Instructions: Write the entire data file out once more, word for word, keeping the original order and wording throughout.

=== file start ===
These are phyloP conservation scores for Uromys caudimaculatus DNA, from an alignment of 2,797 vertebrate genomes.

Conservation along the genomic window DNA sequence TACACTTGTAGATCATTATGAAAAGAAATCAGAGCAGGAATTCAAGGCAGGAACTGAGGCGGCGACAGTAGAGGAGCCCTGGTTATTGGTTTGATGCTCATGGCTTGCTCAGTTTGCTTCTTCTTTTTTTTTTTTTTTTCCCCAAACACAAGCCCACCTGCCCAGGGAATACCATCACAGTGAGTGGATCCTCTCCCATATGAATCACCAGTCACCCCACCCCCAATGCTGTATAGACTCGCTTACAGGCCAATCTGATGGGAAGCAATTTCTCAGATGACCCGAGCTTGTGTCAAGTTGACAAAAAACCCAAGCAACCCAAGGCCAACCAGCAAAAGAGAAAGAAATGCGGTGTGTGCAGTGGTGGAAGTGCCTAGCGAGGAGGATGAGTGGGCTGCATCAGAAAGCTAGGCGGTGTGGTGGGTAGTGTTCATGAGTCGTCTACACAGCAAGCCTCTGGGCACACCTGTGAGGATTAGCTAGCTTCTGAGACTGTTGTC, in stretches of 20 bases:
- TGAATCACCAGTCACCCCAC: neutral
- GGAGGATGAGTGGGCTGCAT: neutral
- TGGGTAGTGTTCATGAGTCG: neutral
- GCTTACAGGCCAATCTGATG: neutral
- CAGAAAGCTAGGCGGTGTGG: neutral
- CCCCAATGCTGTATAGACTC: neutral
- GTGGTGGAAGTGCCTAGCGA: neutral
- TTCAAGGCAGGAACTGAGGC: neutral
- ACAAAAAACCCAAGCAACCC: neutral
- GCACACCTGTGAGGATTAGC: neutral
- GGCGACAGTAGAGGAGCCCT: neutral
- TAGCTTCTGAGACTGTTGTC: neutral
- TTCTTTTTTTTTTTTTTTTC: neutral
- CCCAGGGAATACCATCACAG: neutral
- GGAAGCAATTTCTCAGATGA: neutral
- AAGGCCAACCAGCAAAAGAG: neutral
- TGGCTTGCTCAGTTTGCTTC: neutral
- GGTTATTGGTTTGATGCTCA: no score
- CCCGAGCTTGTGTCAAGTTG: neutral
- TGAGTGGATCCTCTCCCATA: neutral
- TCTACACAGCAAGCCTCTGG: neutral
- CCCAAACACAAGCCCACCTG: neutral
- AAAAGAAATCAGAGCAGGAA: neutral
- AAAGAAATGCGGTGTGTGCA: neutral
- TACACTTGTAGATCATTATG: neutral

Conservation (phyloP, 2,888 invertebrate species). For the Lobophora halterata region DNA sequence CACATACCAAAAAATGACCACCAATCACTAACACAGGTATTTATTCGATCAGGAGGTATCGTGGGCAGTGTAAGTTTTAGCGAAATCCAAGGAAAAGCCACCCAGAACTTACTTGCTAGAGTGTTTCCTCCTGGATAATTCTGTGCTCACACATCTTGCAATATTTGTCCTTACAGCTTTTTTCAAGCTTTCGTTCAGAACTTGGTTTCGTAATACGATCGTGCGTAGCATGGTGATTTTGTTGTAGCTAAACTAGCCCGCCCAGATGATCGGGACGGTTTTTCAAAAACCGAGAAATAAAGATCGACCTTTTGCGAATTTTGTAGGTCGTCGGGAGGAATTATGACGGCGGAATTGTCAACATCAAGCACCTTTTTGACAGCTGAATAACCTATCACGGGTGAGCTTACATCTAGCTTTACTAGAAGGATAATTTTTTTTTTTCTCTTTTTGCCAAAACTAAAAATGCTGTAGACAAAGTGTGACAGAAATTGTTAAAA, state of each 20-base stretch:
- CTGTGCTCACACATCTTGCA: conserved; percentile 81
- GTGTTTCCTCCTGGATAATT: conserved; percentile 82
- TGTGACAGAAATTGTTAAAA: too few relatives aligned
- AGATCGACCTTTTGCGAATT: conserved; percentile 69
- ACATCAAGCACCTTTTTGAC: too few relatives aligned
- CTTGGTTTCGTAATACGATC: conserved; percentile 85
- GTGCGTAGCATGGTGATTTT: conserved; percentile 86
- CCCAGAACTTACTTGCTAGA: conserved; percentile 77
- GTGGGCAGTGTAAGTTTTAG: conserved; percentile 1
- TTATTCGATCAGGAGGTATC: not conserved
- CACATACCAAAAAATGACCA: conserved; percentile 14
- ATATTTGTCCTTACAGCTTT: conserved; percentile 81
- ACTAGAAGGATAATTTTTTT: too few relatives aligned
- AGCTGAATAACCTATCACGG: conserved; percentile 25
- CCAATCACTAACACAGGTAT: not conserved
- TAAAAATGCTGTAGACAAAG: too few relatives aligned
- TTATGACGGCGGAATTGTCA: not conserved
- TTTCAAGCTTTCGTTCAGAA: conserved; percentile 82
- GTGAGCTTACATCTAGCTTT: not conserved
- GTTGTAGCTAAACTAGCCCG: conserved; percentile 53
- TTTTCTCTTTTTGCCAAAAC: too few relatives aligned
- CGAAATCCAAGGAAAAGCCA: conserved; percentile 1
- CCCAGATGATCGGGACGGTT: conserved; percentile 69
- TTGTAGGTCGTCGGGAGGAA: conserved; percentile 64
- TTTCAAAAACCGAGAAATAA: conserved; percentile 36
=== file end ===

These are phyloP conservation scores for Uromys caudimaculatus DNA, from an alignment of 2,797 vertebrate genomes.

Conservation along the genomic window DNA sequence TACACTTGTAGATCATTATGAAAAGAAATCAGAGCAGGAATTCAAGGCAGGAACTGAGGCGGCGACAGTAGAGGAGCCCTGGTTATTGGTTTGATGCTCATGGCTTGCTCAGTTTGCTTCTTCTTTTTTTTTTTTTTTTCCCCAAACACAAGCCCACCTGCCCAGGGAATACCATCACAGTGAGTGGATCCTCTCCCATATGAATCACCAGTCACCCCACCCCCAATGCTGTATAGACTCGCTTACAGGCCAATCTGATGGGAAGCAATTTCTCAGATGACCCGAGCTTGTGTCAAGTTGACAAAAAACCCAAGCAACCCAAGGCCAACCAGCAAAAGAGAAAGAAATGCGGTGTGTGCAGTGGTGGAAGTGCCTAGCGAGGAGGATGAGTGGGCTGCATCAGAAAGCTAGGCGGTGTGGTGGGTAGTGTTCATGAGTCGTCTACACAGCAAGCCTCTGGGCACACCTGTGAGGATTAGCTAGCTTCTGAGACTGTTGTC, in stretches of 20 bases:
- TGAATCACCAGTCACCCCAC: neutral
- GGAGGATGAGTGGGCTGCAT: neutral
- TGGGTAGTGTTCATGAGTCG: neutral
- GCTTACAGGCCAATCTGATG: neutral
- CAGAAAGCTAGGCGGTGTGG: neutral
- CCCCAATGCTGTATAGACTC: neutral
- GTGGTGGAAGTGCCTAGCGA: neutral
- TTCAAGGCAGGAACTGAGGC: neutral
- ACAAAAAACCCAAGCAACCC: neutral
- GCACACCTGTGAGGATTAGC: neutral
- GGCGACAGTAGAGGAGCCCT: neutral
- TAGCTTCTGAGACTGTTGTC: neutral
- TTCTTTTTTTTTTTTTTTTC: neutral
- CCCAGGGAATACCATCACAG: neutral
- GGAAGCAATTTCTCAGATGA: neutral
- AAGGCCAACCAGCAAAAGAG: neutral
- TGGCTTGCTCAGTTTGCTTC: neutral
- GGTTATTGGTTTGATGCTCA: no score
- CCCGAGCTTGTGTCAAGTTG: neutral
- TGAGTGGATCCTCTCCCATA: neutral
- TCTACACAGCAAGCCTCTGG: neutral
- CCCAAACACAAGCCCACCTG: neutral
- AAAAGAAATCAGAGCAGGAA: neutral
- AAAGAAATGCGGTGTGTGCA: neutral
- TACACTTGTAGATCATTATG: neutral

Conservation (phyloP, 2,888 invertebrate species). For the Lobophora halterata region DNA sequence CACATACCAAAAAATGACCACCAATCACTAACACAGGTATTTATTCGATCAGGAGGTATCGTGGGCAGTGTAAGTTTTAGCGAAATCCAAGGAAAAGCCACCCAGAACTTACTTGCTAGAGTGTTTCCTCCTGGATAATTCTGTGCTCACACATCTTGCAATATTTGTCCTTACAGCTTTTTTCAAGCTTTCGTTCAGAACTTGGTTTCGTAATACGATCGTGCGTAGCATGGTGATTTTGTTGTAGCTAAACTAGCCCGCCCAGATGATCGGGACGGTTTTTCAAAAACCGAGAAATAAAGATCGACCTTTTGCGAATTTTGTAGGTCGTCGGGAGGAATTATGACGGCGGAATTGTCAACATCAAGCACCTTTTTGACAGCTGAATAACCTATCACGGGTGAGCTTACATCTAGCTTTACTAGAAGGATAATTTTTTTTTTTCTCTTTTTGCCAAAACTAAAAATGCTGTAGACAAAGTGTGACAGAAATTGTTAAAA, state of each 20-base stretch:
- CTGTGCTCACACATCTTGCA: conserved; percentile 81
- GTGTTTCCTCCTGGATAATT: conserved; percentile 82
- TGTGACAGAAATTGTTAAAA: too few relatives aligned
- AGATCGACCTTTTGCGAATT: conserved; percentile 69
- ACATCAAGCACCTTTTTGAC: too few relatives aligned
- CTTGGTTTCGTAATACGATC: conserved; percentile 85
- GTGCGTAGCATGGTGATTTT: conserved; percentile 86
- CCCAGAACTTACTTGCTAGA: conserved; percentile 77
- GTGGGCAGTGTAAGTTTTAG: conserved; percentile 1
- TTATTCGATCAGGAGGTATC: not conserved
- CACATACCAAAAAATGACCA: conserved; percentile 14
- ATATTTGTCCTTACAGCTTT: conserved; percentile 81
- ACTAGAAGGATAATTTTTTT: too few relatives aligned
- AGCTGAATAACCTATCACGG: conserved; percentile 25
- CCAATCACTAACACAGGTAT: not conserved
- TAAAAATGCTGTAGACAAAG: too few relatives aligned
- TTATGACGGCGGAATTGTCA: not conserved
- TTTCAAGCTTTCGTTCAGAA: conserved; percentile 82
- GTGAGCTTACATCTAGCTTT: not conserved
- GTTGTAGCTAAACTAGCCCG: conserved; percentile 53
- TTTTCTCTTTTTGCCAAAAC: too few relatives aligned
- CGAAATCCAAGGAAAAGCCA: conserved; percentile 1
- CCCAGATGATCGGGACGGTT: conserved; percentile 69
- TTGTAGGTCGTCGGGAGGAA: conserved; percentile 64
- TTTCAAAAACCGAGAAATAA: conserved; percentile 36